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Gurudarsanam
Athmopadesha Shathakam Verse-3

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Athmopadesha Shathakam (One Hundred verses of Self-Instruction)

Translation & explanation of Verse-3
These phenomenal aspects five such as the sky
Which as emergent from outside is here seen to be,
By contemplation one should bring to non-difference
As the sea is to the waves that rise in rows thereon.



(“Veliyilirunnu vivarthamingu kaanum
Velimuthalaaya vibhoothiyanjumorthaal
Jalanidhi thanniluyarnnidum tharangaa -
Valiyathupoleyabhedhamaay varenam”):

Explanation:

Waves on the sea are water under specific name and form, but otherwise homogeneous with the ocean.
This classical Vedantic example is resorted to by the Guru here to refer to the differencelessness
between cause and effect in the phenomenal world. The cause when viewed vertically or
contemplatively yields this answer, while when viewed horizontally or non-contemplatively, the waves
will have to be given a status in reality of their own.

Each wave might have an individuality horizontally viewed, but contemplatively or vertically viewed, the
material cause and effects, namely, water and waves, yield to a differnceless unitive vision. The text
here being of a contemplative order, and especially as there is reference to contemplation in the verse
itself, the vertical unitive view of cause and effect is what is intended here by the Guru.

Five Phenomenal aspects such as the sky, which as emergent from outside is here, seen to be
(Vivarthamingu kaanum velimuthalaaya vibhoothiyanjum orthaal) –

Sree Narayana Guru calls our attention to the external world with a reference to the classical notion of
the five elements-ether, air, fire, water and earth. These are actual, objective realities, as well as
symbolic representations of all that we experience in life. Earth is the most gross of all the elements.
The term refers to the actual solid ground, and also symbolically represents the physical and concrete
aspects of life. Water is not stiff and static like earth. It has the quality of flowing, and assumes the
shape of its container. It represents both the actual element water and the vital fluids. Our emotional
life is sometimes compared to water. Fire is indispensable in our lives. Apart from visible fire, like the
flame of a candle or the sun in the firmament, the whole universe undergoes transformation in the
alchemic fire called thermodynamics. Just as a fire consumes everything in its path, our lower mind is
ever curious, wanting to taste everything. The next element air is very significant for our life. Just as fish
live in water, we swim around in an ocean of air. It carries our life-giving breath, prana. Air symbolizes
our psychic life. With regards to ether, we enter a world of mystery. It both is and is not. It is the space
that allows objects to exist separately and distinctly.

On the whole, the physical manifestations of earth, air, fire water and space are taken for granted as
objective phenomena. The vast space in which we see and hear all the objects of our perception is as
projected by the mind. The whole process is called vivarttam, meaning the superimposition of mental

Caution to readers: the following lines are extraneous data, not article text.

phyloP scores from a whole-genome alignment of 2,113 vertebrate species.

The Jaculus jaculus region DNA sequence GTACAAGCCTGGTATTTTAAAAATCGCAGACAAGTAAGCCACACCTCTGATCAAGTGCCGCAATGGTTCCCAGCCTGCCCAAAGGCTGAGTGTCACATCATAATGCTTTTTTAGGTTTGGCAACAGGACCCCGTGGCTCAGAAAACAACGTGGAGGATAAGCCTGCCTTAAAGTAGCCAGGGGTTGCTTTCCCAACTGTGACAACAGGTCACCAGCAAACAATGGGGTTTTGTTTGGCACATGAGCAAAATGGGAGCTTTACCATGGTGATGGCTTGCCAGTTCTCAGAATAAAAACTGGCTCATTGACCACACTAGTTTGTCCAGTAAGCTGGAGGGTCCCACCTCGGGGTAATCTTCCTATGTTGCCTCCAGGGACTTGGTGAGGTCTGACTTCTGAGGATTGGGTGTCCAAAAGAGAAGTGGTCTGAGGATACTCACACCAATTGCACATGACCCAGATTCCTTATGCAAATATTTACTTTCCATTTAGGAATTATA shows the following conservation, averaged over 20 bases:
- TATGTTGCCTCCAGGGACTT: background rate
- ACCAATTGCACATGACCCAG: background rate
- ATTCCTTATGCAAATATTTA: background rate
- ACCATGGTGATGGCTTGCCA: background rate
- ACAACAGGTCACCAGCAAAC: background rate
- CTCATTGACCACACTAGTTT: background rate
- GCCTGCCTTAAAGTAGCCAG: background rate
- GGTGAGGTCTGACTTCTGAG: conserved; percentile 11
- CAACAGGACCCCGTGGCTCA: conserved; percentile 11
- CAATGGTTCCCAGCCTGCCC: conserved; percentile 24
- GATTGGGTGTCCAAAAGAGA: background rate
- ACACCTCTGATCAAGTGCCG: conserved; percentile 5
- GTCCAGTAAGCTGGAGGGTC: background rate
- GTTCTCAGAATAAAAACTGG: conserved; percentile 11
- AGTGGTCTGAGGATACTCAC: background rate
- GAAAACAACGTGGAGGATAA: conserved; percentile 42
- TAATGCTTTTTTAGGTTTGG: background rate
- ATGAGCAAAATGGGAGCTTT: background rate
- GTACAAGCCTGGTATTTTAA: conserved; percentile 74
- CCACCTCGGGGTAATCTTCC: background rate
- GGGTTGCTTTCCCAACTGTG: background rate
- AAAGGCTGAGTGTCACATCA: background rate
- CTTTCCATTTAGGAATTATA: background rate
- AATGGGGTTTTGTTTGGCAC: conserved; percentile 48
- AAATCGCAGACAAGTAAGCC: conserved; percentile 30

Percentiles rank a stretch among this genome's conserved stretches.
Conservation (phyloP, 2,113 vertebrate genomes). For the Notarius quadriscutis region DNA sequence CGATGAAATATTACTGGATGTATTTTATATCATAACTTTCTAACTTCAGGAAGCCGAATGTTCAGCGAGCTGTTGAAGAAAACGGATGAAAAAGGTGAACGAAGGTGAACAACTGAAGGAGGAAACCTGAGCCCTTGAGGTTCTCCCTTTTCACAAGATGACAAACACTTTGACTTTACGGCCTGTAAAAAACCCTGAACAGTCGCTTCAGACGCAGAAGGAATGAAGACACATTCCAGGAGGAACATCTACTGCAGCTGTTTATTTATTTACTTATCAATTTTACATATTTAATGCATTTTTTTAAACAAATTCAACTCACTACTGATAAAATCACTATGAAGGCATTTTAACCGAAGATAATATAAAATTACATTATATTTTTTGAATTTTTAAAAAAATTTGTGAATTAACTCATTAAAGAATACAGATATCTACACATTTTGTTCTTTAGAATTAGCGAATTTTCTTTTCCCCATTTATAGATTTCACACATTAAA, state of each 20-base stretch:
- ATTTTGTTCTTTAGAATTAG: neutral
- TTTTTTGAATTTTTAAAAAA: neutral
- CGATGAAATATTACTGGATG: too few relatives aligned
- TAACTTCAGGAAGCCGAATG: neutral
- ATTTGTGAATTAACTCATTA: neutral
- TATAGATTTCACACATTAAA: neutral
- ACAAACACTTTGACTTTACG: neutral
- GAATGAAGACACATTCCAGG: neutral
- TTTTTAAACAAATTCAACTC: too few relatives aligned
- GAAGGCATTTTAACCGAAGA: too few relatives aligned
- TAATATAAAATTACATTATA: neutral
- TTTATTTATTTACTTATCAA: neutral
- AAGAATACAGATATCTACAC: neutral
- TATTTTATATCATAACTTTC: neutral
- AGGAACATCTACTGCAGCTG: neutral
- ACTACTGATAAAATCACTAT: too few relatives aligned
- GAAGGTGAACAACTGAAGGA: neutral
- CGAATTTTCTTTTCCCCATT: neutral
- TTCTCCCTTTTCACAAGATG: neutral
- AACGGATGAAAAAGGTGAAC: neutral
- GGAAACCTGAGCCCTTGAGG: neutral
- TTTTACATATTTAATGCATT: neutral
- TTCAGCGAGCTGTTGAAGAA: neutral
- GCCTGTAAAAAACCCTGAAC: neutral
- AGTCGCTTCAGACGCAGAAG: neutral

images on an elusive ground which at best can only be inferred.

Bring to non-difference as the sea is to the waves that rise in rows thereon (Jalanidhi
thanniluyarnnidum tharangaa valiyathupoley abhedhamaay varenam):
The analogy of the sea invoked here is not the sea of samsara (phenomenal existence), but the sea of
consciousness. Samvit sagara (the sea of consciousness) has to be distinguished from samsara sagara
(the sea of phenomenal becoming in nature). The key word used here to describe the Absolute is
jalanidhi, the oceanic treasury of inestimable value.

The world of appearance is only the specific aspect of the basic consciousness in which all things have
being. Name and form are the factors giving specificity to the general consciousness. The Guru wants us
to know that we are emerging from the depth of the Absolute’s treasury of immeasurable value as a
wave of its manifestation, only to fall and merge once again with the Absolute. To see life as a series of
waves rising up and merging back to the ocean of All fills one’s mind with beauty, peace and joy. If you
do not know the world this way, then other people become symbols of threat or hostility. A unitive
vision makes each of us the keeper of our brothers and sisters. Our hearts attract each other and souls
merge with one another. In every person we meet, we see a new opportunity, a new possibility, and a
fresh avenue of friendship. In this verse, the Guru leads us to a meditation that can free us of all sense
of separation. There is no longer any boundary between the self and the other. Gleefully we can jump
and immerse ourselves in the oceanic treasury of wonder.

These are our two paths, the world of physical awareness and the world of spiritual absorption. If we
are not in one, we are in the other. It is both beautiful to live and beautiful to die.

Word notes: -

The Vedantic term vivarttam has been translated as “emergent” and by “seen to be” understood
together. A mental projection or supposition of a reality not there, is what is implied.
Vibhoothi has been translated as “phenomenal aspect” because the root bhav suggests “becoming”.
Bhoothas are those entities that have come to be; the mahabhoothas, the great elements, is the term
applied to those elements in their universal aspect as fundamental principles in the creation or
phenomenal emergence of the visible world.
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